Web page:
At some point, most of you have paid for big brand cable, internet, and TV service. Want to know how to save money? I mean a lot of money? Dump your brand name cable provider and switch.
The two big players in this space are Xfinity (formerly Comcast) and Verizon. Which service you can get depends on what's available in your area. In some places, it's Xfinity. Other sites, it's Verizon. Over the years, we've used both. I'm not here to review or compare and contrast these two services. You will find customers of both that are thrilled with the service and those who hate it. Such is life. We all want different things and have different standards and expectations about what excellent service looks like.
Here is something that, in my experience, talking to a lot of people, is consistent. The vast majority of people don't like two things about these companies.
- They have a two-year contract offering “reduced: rates
- If you don't buy their “bundles” (internet, phone, TV), you will pay way more.
I believe in choice. The cable companies' version of choice does not match mine. Their options are several bundled packages. My version is letting me pick and choose whether I want a landline phone, what stations I want, and what kind of internet speed. It's the landline and TV choices that drive me crazy.
Does this bother any of you?
Let me share what we learned and how we broke free from cable chokehold.
NOTE: This is not a paid advertisement for any product mentioned. I am not affiliated with any of the companies mentioned, nor do I have a financial relationship with them. YouTube TV is a service I've been delighted with and one that has saved us a lot of money.
The Verizon package
Before moving to our current area twenty-one years ago, our cable choice was Comcast (pre-Xfinity). Where we currently live, Verizon was the best choice of the services available (or so we thought). The process to get set up was pretty simple. I know a lot of people feel otherwise, but I liked the customer service at Verizon. They were always responsive, courteous, and helpful. There were a few exceptions, of course. Overall, I had far more positive experiences than negative ones.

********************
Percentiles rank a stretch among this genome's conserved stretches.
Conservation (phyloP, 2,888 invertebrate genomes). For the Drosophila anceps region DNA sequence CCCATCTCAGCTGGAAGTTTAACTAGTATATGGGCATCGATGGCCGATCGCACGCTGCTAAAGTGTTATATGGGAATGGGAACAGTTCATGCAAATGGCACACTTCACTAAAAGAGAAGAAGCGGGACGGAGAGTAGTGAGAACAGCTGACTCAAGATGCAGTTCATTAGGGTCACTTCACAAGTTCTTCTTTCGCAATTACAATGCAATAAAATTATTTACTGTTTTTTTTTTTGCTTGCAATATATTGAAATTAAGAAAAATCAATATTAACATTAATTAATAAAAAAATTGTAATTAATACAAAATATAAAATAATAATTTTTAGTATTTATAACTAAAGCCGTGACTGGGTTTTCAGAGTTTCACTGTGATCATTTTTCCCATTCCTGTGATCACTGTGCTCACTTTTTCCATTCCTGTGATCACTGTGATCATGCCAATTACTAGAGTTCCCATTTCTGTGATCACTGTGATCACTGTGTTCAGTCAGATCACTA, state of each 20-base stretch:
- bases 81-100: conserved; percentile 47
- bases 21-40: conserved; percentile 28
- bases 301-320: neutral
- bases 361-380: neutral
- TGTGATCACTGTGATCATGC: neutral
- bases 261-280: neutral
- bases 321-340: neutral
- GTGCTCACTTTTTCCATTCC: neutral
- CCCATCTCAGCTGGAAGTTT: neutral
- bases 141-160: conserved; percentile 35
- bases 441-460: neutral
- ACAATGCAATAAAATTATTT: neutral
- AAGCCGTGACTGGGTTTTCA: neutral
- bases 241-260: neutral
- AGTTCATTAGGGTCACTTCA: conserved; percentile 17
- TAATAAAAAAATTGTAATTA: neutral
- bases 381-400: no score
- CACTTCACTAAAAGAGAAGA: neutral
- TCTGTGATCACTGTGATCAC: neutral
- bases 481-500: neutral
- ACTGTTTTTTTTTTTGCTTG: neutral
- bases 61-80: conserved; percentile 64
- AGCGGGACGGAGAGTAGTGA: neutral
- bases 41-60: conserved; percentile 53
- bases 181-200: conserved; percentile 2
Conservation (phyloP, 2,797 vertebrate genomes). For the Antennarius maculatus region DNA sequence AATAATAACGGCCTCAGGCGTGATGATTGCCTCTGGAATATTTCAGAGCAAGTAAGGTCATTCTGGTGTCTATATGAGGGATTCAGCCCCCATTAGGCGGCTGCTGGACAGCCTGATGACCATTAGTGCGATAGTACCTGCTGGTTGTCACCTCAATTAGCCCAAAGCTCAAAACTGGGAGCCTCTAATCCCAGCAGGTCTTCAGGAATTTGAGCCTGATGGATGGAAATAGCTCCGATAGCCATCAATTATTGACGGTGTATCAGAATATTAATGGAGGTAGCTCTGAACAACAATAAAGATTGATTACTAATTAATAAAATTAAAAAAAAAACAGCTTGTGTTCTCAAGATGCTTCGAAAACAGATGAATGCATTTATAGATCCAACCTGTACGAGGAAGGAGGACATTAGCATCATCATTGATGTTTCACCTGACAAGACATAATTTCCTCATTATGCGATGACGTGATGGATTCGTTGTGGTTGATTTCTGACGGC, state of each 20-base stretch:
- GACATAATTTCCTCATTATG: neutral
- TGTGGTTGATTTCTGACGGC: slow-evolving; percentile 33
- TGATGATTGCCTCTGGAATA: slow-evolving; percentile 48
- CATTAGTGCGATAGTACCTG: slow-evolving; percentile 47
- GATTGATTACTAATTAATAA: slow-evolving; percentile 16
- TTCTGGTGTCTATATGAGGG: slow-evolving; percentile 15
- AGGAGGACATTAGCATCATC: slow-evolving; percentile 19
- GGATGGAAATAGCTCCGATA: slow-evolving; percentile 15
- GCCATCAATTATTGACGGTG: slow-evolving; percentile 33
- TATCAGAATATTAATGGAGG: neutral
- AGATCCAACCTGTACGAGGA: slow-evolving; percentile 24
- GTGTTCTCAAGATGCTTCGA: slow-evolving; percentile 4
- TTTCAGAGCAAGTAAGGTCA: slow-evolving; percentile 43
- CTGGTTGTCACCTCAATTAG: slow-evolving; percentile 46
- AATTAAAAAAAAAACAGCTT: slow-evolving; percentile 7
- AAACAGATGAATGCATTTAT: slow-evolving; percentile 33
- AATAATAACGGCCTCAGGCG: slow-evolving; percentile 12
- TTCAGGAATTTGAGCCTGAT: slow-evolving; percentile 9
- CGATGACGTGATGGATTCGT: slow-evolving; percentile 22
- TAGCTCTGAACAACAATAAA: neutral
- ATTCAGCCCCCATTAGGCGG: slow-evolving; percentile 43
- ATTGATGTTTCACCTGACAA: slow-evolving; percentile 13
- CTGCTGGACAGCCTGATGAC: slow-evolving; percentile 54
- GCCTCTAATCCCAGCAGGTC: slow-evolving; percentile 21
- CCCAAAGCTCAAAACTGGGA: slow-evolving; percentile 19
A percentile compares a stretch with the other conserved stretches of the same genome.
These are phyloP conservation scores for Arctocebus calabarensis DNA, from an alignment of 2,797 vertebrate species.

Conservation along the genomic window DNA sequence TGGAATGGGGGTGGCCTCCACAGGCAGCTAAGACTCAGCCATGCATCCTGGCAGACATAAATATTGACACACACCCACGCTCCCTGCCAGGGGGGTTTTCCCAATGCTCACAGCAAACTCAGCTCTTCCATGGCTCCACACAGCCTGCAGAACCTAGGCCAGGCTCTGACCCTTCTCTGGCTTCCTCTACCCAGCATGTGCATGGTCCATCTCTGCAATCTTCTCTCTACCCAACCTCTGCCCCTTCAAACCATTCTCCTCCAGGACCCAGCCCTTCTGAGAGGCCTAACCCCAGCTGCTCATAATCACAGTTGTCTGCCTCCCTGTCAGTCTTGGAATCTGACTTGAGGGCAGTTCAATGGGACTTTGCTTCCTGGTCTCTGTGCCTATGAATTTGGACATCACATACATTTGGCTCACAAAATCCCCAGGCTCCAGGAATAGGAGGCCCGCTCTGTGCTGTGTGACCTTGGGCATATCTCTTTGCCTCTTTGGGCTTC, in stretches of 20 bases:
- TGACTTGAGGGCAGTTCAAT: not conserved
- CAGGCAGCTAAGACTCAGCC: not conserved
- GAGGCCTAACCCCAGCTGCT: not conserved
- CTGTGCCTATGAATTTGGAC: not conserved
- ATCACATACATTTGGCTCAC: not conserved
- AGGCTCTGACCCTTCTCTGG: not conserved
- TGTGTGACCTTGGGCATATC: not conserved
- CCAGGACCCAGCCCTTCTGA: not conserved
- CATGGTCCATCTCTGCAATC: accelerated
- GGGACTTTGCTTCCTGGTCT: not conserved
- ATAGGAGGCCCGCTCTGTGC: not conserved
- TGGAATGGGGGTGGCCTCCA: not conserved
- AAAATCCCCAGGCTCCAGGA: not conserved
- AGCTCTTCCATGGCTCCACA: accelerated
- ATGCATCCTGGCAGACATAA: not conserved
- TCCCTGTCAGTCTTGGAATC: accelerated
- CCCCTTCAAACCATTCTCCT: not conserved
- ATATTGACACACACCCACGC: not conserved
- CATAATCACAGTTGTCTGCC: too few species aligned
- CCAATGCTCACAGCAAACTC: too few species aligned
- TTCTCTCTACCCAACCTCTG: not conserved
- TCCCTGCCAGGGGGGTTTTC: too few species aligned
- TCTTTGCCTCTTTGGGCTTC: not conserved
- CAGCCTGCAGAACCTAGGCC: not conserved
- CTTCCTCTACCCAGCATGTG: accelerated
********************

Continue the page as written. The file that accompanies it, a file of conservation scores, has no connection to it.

The package offers were numerous. The landline was the difference in the discounted offer. If you refused that, you paid a substantially higher price. So having a landline was a given. Then came the internet speed. Initially, the fastest option was 25/25 Mbs (megabits per second) upload and download speeds. Now you can go up to 100/100 Mbs. Of course, as you move into the higher rate, a higher price accompanies the move.
After those two choices, they offer TV packages (Have I mentioned how much I hate these bundled packages?). OK. The first choice is the number of basic cable channels you have. I don't remember the details, but they ranged from a low end of around 140 channels to up to 500 channels. Who in the world needs 500 channels. Is this an ego thing? Is it to brag you have the most? I don't get it. But apparently, it's a thing.
Here is another trick they use. If you like a particular sport, say college basketball, NBA, or the NFL, you can purchase packages to get the ones you want. It's the same for movie channels. You can pick up HBO, Showtime, and other paid movie channels for the extra monthly payment.
Car dealer tricks
You know when you go buy a car from a dealer, the salesperson always shows the vehicle with the most expensive option package first. In most cases, they know you're not going to buy that car. But if they start you at a higher price, the goal is to make you feel better about spending less than that. Even though you will likely pay more than what you budgeted for initially. How do they do that? Options packages.
Maybe you want a sunroof without power windows. Or perhaps you want power windows without a sunroof. Or maybe you're looking for a sports package with allow wheels, high-performance tires and suspension, and more horsepower under the hood. Here's the trick.
They know the most popular items buyers want. They package a bunch of other chotskies (urban dictionary spelling) in with those options that you have to buy to get the ones you want. Chotskies are those useless items we thought we wanted and needed that never get used. In-car language, to get the alloy wheels, you must have the leather seats, expensive Bose stereo system (which doesn't suck by the way), all of which add up to a few thousand extra dollars for the car.
Then at the dreaded closing booth (or is it the finance office), you get sold the custom wax, warranties, and $3,000 worth of chotskies you don't want or need.